Does the world need another 3D-printed prosthetic hand?

While the introduction of 3D-printing has led to many new concepts for prosthetic hands, there is still a shortage of products--devices that are actually adopted by end users for regular, long-term use.  The goal of the Hintha Hand project is to begin with end users in mind, and creating a device that is dependable and attainable for users in low-income and under-served settings.

The Hintha Hand project was started in 2018 by Jason Bender, CP, a prosthetist living and working in Myanmar, in response to the lack of effective options for the limb-loss community in the region.

Design Features

Voluntary Opening Terminal Device

Most 3D-printed designs are based on a 'voluntary closing' design--one in which the force applied by the user is directly used to close the hand and grasp an object.  While this design has a few advantages such as control over the grip force, simpler design, and better cosmesis, it also has significant flaws.  The biggest flaw is that a voluntary closing design requires active force input from the user to maintain a grasp.  This means that in order to simply hold an object and carry it across the room, the user must continue to actively contract his or her muscles to maintain the grip--which can become exhausting over time.  In the case of a motorized or myoelectric hand, voluntary closing means that some type of back-drive prevention must be included--usually in the form of a leadscrew or worm gear--to maintain grip strength, thus increasing the complexity of the drive mechanism and cost of the device.

The Hintha Hand uses a 'voluntary opening' design, which means that grip force is applied by a spring (rubber bands), and the user must only apply force to open the hand.  In a body-powered setup, this means the user is able to relax while holding an object, and in a myoelectric device, removes the need for a anti-backdrive mechanism, thus opening the door for more cost-effective drive mechanisms, such as gearmotors or standard servos.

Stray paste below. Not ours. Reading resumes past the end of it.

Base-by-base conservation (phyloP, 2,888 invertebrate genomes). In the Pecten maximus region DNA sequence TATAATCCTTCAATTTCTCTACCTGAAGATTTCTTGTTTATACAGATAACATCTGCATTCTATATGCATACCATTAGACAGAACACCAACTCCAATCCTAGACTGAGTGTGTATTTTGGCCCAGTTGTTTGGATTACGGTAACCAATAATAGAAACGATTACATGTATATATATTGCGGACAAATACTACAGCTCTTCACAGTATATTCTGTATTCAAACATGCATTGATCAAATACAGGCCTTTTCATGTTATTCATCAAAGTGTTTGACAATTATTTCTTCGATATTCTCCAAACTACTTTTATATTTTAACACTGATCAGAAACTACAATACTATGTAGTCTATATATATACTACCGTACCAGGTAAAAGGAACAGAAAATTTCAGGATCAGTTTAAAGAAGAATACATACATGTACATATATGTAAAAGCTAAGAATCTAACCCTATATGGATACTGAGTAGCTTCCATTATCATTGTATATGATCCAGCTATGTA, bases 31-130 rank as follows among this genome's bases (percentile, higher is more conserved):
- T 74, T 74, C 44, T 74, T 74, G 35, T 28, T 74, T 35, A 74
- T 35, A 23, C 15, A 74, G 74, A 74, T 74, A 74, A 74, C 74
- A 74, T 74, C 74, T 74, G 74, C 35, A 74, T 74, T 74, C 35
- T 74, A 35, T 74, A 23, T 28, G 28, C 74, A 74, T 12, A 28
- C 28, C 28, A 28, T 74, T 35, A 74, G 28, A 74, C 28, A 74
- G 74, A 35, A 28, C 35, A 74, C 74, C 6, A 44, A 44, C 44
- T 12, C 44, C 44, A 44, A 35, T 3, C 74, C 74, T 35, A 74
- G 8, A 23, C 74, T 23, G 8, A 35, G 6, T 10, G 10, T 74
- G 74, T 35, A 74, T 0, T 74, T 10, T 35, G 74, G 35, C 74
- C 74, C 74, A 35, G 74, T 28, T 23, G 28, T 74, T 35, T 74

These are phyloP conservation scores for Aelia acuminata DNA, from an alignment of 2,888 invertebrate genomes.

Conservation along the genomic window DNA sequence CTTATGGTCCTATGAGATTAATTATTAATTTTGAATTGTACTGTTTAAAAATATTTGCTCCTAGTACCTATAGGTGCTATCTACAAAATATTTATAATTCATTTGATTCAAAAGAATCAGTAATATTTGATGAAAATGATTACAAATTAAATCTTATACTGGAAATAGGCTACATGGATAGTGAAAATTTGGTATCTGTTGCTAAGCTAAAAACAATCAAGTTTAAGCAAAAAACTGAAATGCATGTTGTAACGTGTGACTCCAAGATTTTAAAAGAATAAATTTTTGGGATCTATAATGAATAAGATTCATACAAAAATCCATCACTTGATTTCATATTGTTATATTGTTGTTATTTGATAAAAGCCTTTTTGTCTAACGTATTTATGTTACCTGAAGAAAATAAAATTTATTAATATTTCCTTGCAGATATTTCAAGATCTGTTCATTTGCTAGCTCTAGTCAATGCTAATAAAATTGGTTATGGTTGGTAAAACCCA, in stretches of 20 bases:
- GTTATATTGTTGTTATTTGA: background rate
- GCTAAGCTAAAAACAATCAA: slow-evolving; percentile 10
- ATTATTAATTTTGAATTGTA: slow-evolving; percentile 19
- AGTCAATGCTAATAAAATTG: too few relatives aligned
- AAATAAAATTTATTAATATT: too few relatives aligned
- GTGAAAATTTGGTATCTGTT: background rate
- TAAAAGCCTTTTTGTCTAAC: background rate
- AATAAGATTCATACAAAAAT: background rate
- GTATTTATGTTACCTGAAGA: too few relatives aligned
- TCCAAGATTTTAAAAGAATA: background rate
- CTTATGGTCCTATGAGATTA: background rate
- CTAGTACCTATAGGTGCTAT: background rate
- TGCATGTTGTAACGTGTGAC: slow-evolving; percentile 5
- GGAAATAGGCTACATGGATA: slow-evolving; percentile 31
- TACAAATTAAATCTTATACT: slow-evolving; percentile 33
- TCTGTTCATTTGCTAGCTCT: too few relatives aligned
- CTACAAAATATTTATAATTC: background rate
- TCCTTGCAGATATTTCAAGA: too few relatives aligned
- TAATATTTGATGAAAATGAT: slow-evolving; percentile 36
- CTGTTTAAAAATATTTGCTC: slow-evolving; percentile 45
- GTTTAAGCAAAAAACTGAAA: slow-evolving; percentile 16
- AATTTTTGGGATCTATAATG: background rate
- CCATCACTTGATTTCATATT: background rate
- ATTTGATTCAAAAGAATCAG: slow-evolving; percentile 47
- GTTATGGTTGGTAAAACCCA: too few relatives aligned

Opposable Thumb

The other novel addition to the Hintha Hand is the incorporation of a passively-opposable thumb.  This allows the user access to multiple grip patterns, which is extremely unique for a voluntary-closing device.  The user is able to move the thumb between 0 and 90 degrees of opposition, allowing cylindrical, lateral (key), and hook grasps in addition to the "standard" 3-jaw chuck.

Ratcheting 4th and 5th Digits

In order to further increase the grip strength and grip variations available to users, a cable-ratchet system will be used to control the 4th and 5th (ring finger and pinky) digits.  This allows the user to either pre-position these digits for particular grasp patterns, or "lock down" the fingers after grasping to increase the hold for heavy or unwieldy objects.

Standard, HD, Body-Powered, and Myoelectric Modular System

The goal of the Hintha Hand is to incorporate a standard (plastic) and heavy duty (sheet metal skeleton) design branches in order to allow flexibility in both pricing and durability of their devices depending on needs.  It is also planned to provide a seamless modular system that allows users to switch or upgrade from body-powered to myo-electric without having to reproduce the entire device.

The goal of this modular approach is to allow users a diversity of options, but also a seamless "upgrade pathway" that will allow users to change their devices in a piecemeal fashion as changes become necessary and/or economically viable.

Like any other consumer group, prosthetic users are a diverse group with diverse needs.  While the intention of the Hintha Hand is not to become a silver bullet for all upper-limb prosthetic users, but to provide a variety of options within a single platform/system that gives users flexibility while reducing risk for those with little expendable income.